Why is it that I can grow flowers, but not grass? I put time, money, and energy into gardening. And my flower gardens look great (except for what the drought killed). My roses, lilies, tulips, etc., all bloom happily. I give the yard just as much attention: roto-tilling, grass seed, water, fertilizers, weed killers, mowing, even hand weeding when necessary. And how does my grass reward me? By growing only in the flower beds.
I have to admit that I take it as a personal affront. If I can convince recalcitrant orchids to come into flower, why can’t I get grass to grow? Is this supposed to be some sort of humbling process to rid me of my green-thumb hubris? If so, I admit it, I can’t get my grass to grow. So, is that good? Will it grow now?
I don’t think so. Here’s the thing that’s even weirder. I’ve been known to dig up a nice patch of green grass growing in my flower beds and transplant it into the yard. I even do it in the spring rain to avoid damaging/drying out the roots. Imagine me slogging through the mud, rain dripping off my baseball cap, digging up tufts of grass and replanting them in the middle of the yard. I consider it a job well done until the next morning. When I go out to check on the plugs of grass, they are shriveled and brown. How does this happen? It was a great mystery to me. Until…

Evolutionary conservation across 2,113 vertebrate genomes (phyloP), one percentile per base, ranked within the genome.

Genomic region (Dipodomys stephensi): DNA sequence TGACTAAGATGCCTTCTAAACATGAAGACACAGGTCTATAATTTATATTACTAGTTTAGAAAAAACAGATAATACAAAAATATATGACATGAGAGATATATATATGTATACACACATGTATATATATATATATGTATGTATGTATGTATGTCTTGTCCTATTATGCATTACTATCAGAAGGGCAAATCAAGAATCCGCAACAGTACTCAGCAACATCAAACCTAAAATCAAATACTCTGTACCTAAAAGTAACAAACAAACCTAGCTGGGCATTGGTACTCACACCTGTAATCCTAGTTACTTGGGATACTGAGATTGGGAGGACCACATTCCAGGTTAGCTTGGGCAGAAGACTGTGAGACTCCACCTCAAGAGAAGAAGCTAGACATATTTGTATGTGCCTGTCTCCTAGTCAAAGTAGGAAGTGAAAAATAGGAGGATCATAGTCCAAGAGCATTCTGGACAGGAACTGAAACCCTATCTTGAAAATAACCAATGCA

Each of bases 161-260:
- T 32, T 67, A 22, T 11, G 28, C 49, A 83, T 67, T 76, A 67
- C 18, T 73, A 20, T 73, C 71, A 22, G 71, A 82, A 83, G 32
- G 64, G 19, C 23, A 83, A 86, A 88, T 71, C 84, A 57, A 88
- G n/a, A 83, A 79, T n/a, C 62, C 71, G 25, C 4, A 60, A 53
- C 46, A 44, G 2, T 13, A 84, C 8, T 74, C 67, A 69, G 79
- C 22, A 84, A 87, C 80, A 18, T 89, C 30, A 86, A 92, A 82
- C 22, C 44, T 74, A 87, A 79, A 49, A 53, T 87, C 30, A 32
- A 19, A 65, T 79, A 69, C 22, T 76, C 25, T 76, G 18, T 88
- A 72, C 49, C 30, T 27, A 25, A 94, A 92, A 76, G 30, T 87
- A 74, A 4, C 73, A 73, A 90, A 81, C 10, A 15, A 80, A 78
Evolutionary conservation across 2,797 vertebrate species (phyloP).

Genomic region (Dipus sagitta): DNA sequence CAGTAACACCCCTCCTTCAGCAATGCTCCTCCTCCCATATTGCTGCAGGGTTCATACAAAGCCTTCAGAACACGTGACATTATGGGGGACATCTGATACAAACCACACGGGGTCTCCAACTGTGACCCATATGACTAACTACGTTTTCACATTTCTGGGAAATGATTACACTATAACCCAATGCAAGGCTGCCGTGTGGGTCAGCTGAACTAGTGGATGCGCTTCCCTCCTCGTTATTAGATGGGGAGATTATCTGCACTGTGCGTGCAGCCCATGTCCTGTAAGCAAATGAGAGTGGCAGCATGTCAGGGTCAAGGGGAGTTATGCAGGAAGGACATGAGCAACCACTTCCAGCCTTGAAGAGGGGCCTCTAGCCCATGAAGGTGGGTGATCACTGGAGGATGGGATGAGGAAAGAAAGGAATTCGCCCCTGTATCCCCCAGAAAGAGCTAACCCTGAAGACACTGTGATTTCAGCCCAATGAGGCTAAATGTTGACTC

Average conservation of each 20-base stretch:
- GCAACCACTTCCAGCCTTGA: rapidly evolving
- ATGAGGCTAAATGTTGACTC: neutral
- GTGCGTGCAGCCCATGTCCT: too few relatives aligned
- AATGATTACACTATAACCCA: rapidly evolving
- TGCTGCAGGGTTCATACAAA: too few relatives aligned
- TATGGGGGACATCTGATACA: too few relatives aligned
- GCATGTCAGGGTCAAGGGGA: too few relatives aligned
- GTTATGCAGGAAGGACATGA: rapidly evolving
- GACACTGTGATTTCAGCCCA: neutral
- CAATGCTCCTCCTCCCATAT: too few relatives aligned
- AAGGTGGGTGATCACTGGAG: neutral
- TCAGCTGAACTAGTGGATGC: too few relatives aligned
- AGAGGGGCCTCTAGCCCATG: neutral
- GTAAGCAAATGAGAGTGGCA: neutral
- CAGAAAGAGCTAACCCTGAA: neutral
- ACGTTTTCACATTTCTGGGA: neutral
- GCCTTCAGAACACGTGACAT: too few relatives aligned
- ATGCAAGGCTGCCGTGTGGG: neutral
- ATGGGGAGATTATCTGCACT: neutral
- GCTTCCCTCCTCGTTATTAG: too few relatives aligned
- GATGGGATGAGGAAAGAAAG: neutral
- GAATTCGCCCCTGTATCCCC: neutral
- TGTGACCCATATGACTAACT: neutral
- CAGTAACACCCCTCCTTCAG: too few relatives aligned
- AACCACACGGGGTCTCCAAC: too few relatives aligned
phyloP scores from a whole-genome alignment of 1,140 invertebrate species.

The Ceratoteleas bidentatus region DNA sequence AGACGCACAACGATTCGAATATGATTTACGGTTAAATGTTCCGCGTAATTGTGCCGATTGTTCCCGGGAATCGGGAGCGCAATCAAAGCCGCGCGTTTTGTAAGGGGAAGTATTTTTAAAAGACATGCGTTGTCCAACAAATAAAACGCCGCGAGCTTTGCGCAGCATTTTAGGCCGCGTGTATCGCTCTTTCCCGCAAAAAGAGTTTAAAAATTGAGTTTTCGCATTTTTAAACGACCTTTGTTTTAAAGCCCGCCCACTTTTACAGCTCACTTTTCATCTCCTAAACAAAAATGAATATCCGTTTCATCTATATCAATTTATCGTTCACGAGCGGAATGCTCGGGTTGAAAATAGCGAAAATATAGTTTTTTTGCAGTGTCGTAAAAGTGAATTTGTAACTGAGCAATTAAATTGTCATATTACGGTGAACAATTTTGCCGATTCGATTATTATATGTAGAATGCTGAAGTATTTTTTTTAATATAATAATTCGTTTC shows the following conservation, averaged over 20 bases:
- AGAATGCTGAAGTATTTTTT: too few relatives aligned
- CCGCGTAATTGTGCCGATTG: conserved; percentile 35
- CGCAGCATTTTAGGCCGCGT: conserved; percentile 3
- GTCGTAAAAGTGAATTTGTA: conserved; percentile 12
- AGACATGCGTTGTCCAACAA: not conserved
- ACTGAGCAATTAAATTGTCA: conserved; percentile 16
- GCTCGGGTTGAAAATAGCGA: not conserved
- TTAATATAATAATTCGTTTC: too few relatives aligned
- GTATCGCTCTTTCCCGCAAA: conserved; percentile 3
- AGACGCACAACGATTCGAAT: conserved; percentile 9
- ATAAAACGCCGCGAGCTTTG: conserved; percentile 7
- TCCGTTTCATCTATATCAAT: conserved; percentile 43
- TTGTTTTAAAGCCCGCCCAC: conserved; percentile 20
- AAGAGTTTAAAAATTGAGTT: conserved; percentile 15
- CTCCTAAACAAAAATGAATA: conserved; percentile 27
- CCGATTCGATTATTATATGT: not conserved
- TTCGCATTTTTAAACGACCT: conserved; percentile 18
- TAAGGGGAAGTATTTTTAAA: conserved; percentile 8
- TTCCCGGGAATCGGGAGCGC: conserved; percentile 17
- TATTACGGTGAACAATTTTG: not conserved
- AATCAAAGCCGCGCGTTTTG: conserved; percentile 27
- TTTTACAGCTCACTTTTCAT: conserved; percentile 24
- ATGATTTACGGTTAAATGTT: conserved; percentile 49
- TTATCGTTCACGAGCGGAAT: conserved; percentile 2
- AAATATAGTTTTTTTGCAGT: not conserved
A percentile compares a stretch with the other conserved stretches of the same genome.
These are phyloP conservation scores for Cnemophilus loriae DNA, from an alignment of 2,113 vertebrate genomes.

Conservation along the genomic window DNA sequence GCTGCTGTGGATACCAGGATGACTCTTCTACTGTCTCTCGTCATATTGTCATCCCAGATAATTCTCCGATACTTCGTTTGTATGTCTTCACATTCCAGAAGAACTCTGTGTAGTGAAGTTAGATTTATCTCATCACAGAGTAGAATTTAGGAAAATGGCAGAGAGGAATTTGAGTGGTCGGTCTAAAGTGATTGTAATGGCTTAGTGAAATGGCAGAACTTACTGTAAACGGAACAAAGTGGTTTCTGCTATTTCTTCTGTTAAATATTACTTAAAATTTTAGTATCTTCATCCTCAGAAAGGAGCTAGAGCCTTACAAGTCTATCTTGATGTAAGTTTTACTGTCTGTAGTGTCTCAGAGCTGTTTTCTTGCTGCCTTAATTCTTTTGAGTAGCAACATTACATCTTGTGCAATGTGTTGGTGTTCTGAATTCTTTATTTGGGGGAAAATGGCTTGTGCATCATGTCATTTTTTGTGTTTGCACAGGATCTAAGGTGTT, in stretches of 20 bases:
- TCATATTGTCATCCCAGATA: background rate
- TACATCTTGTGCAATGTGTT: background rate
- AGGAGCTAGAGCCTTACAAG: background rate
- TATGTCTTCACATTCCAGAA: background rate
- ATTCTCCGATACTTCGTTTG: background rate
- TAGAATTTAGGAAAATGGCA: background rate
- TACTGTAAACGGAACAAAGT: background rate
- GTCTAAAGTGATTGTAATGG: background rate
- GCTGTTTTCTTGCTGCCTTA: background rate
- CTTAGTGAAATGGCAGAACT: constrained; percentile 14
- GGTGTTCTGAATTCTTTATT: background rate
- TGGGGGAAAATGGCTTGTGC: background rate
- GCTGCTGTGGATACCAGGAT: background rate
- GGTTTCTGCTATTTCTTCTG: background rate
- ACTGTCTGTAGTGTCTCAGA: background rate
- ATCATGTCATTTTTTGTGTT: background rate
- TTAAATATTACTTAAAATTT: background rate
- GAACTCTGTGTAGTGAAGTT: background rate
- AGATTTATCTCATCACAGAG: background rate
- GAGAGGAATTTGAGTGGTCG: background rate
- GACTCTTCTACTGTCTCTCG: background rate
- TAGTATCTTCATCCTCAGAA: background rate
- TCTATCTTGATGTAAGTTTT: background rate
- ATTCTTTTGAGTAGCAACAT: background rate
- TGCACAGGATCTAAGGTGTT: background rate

This morning I had a revelation while I was showering (I have all my great thoughts while washing my hair). I know why the grass dies. Last year we had a lush emerald green carpet for two months, and then it one day it was a disaster. Cal and I couldn’t figure out what happened. But now I know. During the middle of the night, lawn care companies looking for new accounts troll the cities spraying Round-up and tossing fungus spores on people’s lawns. Then the next week they come by and spread seeds of nutgrass, crab grass, Devil grass, and the infamous dandelion. A couple of weeks later when your beautiful lawn is now a wasteland of weeds and disease, they leave a flyer on/in your mailbox (which is illegal) advertising their services.
But I’m on to them now. It’s only a matter of time before I catch them in their nefarious schemes. But that would mean staying up late for days—and I need my sleep. Maybe I can be content with a scrofulous yard. Besides I can always blame the lawn care people.